'Should developing countries invest in agriculture to spur growth, or tax agriculture to subsidize industry? Tsakok's examination of the fundamental evidence for these canonical economic development strategies results in a volume that is an invaluable reference to anyone making a first venture into development policy. The approach is comprehensive and nuanced, but absent the jargon and meaningless details that often obscure economic policy texts. This may well become the definitive treatment of what are the most important issues in development policy.' David R. Just, Cornell University 'Based on refutable and testable hypotheses, we finally have a serious assessment of what 'good' government can and should do to promote small-scale agriculture to reduce rural poverty. The case studies and historical evolution evaluated in this book will be welcomed by all those concerned with agricultural transformation and poverty.' Gordon C. Rausser, University of California, Berkeley 'For professionals and policy makers, a must-read for those who are willing to reassess the role of agricultural development with an open mind. For the general public, the book tells the story of how successful agricultural transformation has saved humankind from the dire predictions of the Malthusian Law of Population. For all, it is a call to action against self-serving governance that traps millions of smallholders in stagnant agricultures and soul-wrenching poverty.' Robert Thompson, Chicago Council on Global Affairs and University of Illinois, Urbana-Champaign 'This is a marvelous book. The case studies are fascinating, the methodology used for interpreting them is innovative (and provocative), and the conclusions about the critical role of sustained support from the public sector for successful agricultural transformation are exactly right. Everyone interested in why economic development is so hard needs to read this book.' C. Peter Timmer, Harvard University 'The results of the country analyses in this book are original and relevant, demystifying many widely accepted convictions supposedly verified by econometric estimations. One belief challenged is that agricultural growth in developing countries always leads to a broad-based improvement in farm family incomes and development more generally. In contrast, Isabelle Tsakok, making use of a wealth of information from many nations, identifies five conditions common to all successful transformations of developing country agriculture and rural poverty alleviation. The comparative histories of agriculture in seventeen countries, both developed and developing, make this work a unique and valuable resource for those working in agriculture and rural development.' Alberto Valdes, Catholic University of Chile 'The author brings considerable energy and resources to the task at hand. She effectively mobilises the intellectual capital accumulated by agricultural economists, development economists and economic historians over several decades and does so in a large number of countries.' Michel Petit, European Review of Agricultural Economics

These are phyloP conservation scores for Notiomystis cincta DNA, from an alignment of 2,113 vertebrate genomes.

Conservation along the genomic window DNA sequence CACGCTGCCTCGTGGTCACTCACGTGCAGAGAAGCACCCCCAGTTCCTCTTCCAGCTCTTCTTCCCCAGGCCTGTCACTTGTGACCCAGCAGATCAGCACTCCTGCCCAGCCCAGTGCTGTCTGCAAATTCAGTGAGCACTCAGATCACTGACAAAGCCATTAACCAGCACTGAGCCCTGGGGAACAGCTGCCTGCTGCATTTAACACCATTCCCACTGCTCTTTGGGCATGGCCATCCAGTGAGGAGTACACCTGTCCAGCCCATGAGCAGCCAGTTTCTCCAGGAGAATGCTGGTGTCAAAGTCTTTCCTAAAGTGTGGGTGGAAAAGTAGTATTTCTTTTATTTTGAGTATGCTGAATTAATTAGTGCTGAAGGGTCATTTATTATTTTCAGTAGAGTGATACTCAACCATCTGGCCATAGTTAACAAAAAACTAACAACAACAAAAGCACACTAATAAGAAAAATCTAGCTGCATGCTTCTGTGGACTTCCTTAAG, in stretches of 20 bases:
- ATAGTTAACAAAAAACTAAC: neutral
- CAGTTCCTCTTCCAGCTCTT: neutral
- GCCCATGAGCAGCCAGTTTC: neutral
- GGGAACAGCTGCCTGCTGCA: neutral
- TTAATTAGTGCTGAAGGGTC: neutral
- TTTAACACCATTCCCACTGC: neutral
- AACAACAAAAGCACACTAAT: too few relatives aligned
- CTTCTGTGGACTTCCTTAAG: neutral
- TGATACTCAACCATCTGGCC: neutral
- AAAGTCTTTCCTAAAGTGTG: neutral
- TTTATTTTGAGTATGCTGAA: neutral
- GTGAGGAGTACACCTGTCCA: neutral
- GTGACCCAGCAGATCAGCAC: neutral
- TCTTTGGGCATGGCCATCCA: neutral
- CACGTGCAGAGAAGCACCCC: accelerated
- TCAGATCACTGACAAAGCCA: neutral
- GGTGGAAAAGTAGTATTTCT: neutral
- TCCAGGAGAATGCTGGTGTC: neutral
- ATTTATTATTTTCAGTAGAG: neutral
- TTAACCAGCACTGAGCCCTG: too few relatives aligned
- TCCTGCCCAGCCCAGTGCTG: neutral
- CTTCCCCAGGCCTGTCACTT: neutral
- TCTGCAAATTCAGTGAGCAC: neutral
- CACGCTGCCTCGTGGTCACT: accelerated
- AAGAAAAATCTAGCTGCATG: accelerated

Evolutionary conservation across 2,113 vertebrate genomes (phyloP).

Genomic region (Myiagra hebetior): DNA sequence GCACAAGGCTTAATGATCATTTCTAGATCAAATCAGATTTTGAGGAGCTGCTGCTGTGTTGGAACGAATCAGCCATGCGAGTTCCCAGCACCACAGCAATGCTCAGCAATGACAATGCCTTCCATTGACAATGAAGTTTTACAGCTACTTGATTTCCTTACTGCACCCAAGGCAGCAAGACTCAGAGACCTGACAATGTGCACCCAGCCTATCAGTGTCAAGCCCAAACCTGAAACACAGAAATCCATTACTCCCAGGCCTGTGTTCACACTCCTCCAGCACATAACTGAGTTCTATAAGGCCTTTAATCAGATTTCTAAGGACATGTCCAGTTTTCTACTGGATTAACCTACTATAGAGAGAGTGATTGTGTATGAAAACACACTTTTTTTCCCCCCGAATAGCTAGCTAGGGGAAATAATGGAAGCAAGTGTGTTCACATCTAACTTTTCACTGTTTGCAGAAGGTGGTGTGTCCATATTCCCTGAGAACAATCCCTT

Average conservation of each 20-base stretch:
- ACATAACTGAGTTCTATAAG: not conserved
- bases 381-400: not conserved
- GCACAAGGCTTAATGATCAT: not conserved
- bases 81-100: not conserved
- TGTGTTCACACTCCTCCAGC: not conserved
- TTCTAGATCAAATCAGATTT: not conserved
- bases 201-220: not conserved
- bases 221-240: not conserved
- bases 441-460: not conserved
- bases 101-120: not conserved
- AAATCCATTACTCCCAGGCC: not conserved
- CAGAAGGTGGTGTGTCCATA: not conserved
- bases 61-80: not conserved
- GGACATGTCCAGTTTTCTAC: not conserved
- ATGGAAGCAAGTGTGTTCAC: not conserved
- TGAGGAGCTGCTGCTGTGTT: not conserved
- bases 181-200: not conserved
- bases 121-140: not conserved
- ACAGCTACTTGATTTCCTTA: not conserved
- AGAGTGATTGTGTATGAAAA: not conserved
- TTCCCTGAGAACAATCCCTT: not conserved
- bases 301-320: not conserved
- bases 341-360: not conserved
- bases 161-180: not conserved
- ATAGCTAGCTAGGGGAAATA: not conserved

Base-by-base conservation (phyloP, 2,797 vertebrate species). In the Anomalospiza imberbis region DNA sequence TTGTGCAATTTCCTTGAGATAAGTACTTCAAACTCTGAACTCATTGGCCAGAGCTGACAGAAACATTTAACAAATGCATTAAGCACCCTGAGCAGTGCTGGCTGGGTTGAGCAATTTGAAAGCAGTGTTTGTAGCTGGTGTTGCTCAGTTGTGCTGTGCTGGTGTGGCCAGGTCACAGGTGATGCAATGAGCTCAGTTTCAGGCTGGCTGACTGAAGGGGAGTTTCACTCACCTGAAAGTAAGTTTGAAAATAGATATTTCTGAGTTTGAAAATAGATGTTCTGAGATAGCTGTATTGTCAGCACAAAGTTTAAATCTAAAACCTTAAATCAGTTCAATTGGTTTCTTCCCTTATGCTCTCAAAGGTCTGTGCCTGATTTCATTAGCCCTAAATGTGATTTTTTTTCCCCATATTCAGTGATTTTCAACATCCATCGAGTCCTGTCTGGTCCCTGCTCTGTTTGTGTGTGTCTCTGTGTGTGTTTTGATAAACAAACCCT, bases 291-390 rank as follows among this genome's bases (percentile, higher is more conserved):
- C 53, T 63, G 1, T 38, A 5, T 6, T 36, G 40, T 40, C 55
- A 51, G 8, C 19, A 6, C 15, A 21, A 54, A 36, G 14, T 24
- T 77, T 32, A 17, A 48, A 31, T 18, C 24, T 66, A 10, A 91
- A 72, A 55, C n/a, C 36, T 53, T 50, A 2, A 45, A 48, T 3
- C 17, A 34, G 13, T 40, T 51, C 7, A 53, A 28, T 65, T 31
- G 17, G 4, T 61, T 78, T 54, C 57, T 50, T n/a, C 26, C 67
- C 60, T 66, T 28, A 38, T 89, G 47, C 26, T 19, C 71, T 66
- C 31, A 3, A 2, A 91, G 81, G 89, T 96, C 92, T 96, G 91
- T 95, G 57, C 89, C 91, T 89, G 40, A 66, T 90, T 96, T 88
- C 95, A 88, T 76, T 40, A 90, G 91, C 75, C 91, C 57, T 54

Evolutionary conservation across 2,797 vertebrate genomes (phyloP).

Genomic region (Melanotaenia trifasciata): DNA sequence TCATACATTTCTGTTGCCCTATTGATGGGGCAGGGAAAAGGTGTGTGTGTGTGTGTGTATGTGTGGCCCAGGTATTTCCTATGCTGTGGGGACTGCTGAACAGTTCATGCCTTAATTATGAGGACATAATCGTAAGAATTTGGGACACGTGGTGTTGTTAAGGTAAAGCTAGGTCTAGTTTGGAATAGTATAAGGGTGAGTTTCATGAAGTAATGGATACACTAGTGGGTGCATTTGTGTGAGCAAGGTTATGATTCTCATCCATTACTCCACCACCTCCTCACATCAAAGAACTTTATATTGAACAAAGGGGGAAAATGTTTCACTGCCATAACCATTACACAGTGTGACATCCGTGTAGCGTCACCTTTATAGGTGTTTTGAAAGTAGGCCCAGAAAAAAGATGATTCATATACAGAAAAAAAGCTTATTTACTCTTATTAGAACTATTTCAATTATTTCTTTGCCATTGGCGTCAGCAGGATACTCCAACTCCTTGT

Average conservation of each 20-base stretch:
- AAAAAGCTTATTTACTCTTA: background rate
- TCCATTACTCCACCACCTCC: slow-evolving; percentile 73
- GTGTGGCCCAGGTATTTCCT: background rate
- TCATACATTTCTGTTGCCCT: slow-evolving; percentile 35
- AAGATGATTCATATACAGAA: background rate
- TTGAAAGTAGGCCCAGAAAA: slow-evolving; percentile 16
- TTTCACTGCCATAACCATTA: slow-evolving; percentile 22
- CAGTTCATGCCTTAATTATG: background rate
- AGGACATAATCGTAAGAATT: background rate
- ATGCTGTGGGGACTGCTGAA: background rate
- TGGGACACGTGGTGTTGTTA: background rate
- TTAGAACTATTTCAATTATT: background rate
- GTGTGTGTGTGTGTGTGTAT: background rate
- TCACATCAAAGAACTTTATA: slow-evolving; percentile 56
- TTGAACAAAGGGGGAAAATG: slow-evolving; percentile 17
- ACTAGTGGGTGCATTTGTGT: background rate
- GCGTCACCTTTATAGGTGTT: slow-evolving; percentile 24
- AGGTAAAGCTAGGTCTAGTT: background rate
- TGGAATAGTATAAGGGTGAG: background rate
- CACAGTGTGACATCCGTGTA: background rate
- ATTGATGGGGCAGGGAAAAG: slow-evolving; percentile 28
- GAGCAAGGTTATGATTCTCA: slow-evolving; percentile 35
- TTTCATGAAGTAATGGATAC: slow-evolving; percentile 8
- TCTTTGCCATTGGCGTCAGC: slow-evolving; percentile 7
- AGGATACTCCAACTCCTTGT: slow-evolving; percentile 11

About Isabelle Tsakok
Isabelle Tsakok has worked on issues of economic development, particularly for agriculture and rural areas, for more than 25 years, primarily as staff at the World Bank and, since retirement, off and on, as consultant. Her professional activities focus on the policy, institutional and incentive environment for agriculture, agri-business and rural development in open, market-oriented and transition economies. Dr Tsakok's involvement in agricultural policy analysis, program and project formulation and evaluation, and research and training activities has been conducted throughout the developing world, including in Africa, Asia, the Middle East and Latin America. She is the author of Agricultural Price Policy: A Practitioner's Guide to Partial-Equilibrium Analysis (1990), a manual widely used among development practitioners. Dr Tsakok also developed the policy simulation game EXACTION with Professor Graham Chapman, then at Cambridge University. She received her Ph.D. in economics from Harvard University.